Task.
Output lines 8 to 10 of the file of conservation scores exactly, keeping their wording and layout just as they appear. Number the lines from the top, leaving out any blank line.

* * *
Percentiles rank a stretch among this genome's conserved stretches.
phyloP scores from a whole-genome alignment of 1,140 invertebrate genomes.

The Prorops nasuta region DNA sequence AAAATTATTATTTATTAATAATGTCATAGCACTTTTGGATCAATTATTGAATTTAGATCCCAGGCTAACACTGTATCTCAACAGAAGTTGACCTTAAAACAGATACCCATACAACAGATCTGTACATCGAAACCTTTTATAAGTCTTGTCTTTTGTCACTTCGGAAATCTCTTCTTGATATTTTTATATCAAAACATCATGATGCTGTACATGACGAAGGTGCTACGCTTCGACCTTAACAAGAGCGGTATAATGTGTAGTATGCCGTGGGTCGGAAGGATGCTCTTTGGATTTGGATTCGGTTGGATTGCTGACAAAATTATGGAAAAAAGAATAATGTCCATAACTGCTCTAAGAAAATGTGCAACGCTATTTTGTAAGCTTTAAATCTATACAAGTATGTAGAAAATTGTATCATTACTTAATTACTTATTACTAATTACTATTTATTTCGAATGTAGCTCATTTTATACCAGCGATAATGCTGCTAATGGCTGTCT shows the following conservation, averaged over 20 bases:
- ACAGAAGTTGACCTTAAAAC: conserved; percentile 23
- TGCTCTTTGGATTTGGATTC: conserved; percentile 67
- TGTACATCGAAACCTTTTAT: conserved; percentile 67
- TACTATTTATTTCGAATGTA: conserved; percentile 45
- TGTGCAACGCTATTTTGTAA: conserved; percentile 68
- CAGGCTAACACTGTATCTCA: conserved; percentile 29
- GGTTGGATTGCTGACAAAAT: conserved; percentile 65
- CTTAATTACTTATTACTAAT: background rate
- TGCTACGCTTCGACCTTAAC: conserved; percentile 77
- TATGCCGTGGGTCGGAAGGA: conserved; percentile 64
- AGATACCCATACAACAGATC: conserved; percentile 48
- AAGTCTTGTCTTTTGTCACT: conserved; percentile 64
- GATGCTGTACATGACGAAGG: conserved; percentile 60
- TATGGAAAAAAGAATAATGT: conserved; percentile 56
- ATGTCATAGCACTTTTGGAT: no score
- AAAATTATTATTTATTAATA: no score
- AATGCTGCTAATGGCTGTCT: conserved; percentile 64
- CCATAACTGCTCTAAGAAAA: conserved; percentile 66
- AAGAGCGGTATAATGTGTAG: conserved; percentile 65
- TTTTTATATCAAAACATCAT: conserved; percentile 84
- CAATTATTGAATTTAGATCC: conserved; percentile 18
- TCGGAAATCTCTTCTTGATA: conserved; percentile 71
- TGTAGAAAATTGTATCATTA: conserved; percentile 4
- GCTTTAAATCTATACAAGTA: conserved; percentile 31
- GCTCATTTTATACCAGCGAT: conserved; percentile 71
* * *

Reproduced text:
- TGTGCAACGCTATTTTGTAA: conserved; percentile 68
- CAGGCTAACACTGTATCTCA: conserved; percentile 29
- GGTTGGATTGCTGACAAAAT: conserved; percentile 65